I decided to fill in one of the millions of gaps in my education by reading a novel by Kazuo Ishiguro. I couldn’t work up any enthusiasm for Remains of the Day, the one about the butler, but Never Let Me Go is about clones. Surely, I thought, a novel about clones had to be a little exciting.
The thing is, Never Let Me Go is about people who happen to be clones. The narrator, Kathy, tells the story of growing up at a special school with others of her kind. The children vaguely understand they’re destined to be donors, but they don’t comprehend what it means. The plot centers on the complex relationship between Kathy and her two best friends, Ruth and Tommy. There is a love triangle, jealousy, and betrayal as well as loyalty and affection. In the usual course of things, the conflict might have resolved as the characters became adults and went their separate ways, but since these three share the same destiny, they remain entangled to the end.
As science fiction, Never Let Me Go is pretty much a bust. In its world, cloning was developed just after World War II, so the story unfolds in the later Twentieth Century. To be convincing, this sort of alternate history needs details and explanations that the author seems to have no interest in providing. Readers learn only what Kathy learns about the process of cloning and organ harvesting, which is next to nothing. Near the end of the novel, Kathy and Tommy visit one of their former teachers and find out a bit about the politics of this world, but it’s nothing the reader hasn’t already inferred. The novel’s world is subjective. It rings true because Kathy’s voice and sensibility ring true.
At times it irked me that she and the others accept their fates so passively. But they’re playing the only role they know. No other possibilities have been shown to them. Their dreams never extend beyond a “deferral,” a few years of grace before their bodies are taken apart. When I discussed the novel with Joe, he pointed out that even sheep struggle as they’re led to slaughter. But sheep can’t be taught and conditioned the way people can. Most of us want to believe in free will, but society makes its demands and exacts its price.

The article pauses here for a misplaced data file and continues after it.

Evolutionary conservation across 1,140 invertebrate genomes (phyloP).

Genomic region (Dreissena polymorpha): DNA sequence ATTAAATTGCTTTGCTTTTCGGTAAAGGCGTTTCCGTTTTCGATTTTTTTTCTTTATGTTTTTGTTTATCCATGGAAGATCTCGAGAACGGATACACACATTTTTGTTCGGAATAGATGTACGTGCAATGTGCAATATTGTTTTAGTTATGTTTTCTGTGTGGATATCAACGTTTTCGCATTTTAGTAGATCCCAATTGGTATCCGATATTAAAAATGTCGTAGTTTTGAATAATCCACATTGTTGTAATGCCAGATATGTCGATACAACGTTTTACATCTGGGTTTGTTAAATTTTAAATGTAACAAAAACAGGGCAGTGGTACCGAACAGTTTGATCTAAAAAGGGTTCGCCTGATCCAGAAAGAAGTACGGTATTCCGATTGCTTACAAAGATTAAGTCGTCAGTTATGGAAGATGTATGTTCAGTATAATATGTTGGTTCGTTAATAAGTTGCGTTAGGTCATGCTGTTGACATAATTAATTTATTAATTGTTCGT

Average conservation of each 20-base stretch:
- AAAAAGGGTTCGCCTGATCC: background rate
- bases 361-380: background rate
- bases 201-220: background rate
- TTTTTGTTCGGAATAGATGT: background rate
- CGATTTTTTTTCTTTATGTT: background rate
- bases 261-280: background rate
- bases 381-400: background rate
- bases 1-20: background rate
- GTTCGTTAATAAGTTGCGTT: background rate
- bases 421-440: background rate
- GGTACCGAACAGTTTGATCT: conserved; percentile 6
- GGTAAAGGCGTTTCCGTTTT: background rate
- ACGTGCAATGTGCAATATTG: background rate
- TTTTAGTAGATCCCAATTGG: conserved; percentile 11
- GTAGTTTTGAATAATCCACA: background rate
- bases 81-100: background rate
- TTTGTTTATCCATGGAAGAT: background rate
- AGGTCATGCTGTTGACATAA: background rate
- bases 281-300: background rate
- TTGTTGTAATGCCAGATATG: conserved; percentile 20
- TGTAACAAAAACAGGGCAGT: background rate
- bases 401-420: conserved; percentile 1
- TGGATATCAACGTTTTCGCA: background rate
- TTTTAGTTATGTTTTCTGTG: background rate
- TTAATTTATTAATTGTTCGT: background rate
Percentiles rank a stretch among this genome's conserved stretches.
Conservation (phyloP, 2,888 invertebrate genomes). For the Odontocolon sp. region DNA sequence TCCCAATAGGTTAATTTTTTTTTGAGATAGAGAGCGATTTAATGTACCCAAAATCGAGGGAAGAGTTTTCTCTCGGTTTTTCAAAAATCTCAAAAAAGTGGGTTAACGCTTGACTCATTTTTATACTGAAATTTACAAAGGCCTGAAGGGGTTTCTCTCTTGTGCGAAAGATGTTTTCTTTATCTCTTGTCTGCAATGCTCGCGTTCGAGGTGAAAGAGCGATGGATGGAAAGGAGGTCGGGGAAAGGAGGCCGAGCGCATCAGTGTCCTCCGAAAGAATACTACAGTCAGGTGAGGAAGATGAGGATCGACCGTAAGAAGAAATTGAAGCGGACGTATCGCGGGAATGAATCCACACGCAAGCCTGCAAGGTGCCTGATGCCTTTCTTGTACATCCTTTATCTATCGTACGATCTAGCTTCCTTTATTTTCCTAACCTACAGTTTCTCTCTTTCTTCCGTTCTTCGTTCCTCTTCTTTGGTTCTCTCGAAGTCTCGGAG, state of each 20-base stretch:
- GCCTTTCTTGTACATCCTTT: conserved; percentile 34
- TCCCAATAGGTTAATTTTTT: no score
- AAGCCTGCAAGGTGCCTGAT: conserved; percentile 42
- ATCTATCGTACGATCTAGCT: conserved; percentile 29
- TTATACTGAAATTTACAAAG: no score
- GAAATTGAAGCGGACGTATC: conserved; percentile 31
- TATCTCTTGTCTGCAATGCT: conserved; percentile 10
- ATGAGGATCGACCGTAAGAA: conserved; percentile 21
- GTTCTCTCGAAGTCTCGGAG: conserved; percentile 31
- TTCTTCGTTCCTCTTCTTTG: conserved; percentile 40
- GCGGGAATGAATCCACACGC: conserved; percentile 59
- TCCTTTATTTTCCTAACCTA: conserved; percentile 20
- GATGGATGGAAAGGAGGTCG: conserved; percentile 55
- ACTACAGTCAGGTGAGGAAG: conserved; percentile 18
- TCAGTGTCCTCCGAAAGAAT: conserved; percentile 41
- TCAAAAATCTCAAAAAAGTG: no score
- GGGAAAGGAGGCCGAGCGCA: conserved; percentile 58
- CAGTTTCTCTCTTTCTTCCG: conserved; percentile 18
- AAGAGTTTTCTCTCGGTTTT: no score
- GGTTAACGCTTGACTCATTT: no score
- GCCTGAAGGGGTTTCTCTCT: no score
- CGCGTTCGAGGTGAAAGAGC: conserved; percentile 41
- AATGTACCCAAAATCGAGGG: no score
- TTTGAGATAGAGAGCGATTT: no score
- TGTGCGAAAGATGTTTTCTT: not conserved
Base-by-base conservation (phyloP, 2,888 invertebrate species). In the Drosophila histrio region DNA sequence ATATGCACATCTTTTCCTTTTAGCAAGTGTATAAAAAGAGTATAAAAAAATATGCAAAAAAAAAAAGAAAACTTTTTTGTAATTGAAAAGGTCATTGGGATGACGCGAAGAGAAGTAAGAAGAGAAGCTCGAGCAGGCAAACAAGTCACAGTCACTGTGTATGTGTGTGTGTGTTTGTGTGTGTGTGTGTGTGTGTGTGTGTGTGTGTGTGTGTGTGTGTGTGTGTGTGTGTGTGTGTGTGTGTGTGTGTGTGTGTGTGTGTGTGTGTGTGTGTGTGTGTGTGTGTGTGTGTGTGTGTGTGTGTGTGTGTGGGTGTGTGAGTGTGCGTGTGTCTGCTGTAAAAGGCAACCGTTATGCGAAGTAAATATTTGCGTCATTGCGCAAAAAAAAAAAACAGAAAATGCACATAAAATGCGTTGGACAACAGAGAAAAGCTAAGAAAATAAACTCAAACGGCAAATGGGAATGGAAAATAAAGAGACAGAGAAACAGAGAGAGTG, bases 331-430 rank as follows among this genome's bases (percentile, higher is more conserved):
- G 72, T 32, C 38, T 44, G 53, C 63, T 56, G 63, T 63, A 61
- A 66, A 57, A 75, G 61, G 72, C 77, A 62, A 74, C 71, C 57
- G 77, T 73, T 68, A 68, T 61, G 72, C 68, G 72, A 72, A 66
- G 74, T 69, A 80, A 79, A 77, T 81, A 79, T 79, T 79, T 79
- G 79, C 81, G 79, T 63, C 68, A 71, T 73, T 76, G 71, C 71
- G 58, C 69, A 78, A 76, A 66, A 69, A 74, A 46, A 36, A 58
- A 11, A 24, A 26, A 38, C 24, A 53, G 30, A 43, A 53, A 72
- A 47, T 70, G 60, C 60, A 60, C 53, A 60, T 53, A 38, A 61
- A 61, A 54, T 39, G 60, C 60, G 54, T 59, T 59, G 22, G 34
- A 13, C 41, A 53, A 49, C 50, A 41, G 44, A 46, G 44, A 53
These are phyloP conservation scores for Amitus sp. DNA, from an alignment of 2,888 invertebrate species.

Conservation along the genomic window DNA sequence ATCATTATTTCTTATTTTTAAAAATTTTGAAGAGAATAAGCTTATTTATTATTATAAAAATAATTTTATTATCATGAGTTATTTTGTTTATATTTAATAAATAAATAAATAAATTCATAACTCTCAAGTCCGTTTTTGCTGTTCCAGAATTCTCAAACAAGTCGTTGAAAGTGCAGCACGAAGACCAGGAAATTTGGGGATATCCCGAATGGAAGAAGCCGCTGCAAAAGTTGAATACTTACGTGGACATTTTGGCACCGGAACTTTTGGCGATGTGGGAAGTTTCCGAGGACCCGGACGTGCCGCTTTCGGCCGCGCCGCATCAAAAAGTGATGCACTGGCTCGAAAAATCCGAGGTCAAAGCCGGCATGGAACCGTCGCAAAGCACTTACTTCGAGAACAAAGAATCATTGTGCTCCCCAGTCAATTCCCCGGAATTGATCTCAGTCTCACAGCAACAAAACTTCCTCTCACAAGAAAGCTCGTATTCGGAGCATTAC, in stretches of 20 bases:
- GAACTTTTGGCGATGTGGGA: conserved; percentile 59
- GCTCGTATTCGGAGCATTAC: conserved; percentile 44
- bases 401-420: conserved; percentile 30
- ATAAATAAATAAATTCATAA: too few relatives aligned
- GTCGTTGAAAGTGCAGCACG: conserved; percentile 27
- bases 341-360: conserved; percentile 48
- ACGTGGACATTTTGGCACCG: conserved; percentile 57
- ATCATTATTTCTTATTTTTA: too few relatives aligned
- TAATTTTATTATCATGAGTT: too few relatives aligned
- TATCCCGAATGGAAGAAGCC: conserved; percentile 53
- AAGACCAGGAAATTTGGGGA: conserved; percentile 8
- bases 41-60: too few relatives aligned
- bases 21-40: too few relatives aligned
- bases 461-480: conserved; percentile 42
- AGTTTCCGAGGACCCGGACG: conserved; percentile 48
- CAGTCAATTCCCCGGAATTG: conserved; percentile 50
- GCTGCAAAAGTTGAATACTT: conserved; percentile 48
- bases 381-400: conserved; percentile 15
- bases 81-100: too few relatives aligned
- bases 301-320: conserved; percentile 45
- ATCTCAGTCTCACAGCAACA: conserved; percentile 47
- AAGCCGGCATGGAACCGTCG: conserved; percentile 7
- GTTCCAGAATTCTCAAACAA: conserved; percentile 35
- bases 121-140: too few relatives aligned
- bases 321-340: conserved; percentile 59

Many years ago, sitting in jail on a drug charge, I had an epiphany. Society sets boundaries. The people who ignore them are eventually relegated to prisons and mental hospitals. You might flout the boundaries and elude punishment, but you better not forget they’re there. If this great discovery seems a bit simpleminded, keep in mind that I was twenty— just a few years younger than Kathy, Ruth, and Tommy when their lives are supposed to end.
Imagine always being imprisoned. Imagine believing those boundaries to be the end of the world with nothing beyond them. That’s the reality of Kathy and her friends.
The larger boundary, one that imprisons us all, is certainy of death. The clones are killed because their body parts are needed to keep the “normals” alive awhile longer. Yet mortality is absolute. The normals will eventually die too. They justify the killing by believing clones have no souls, but maybe they’re taking their own souls too much for granted.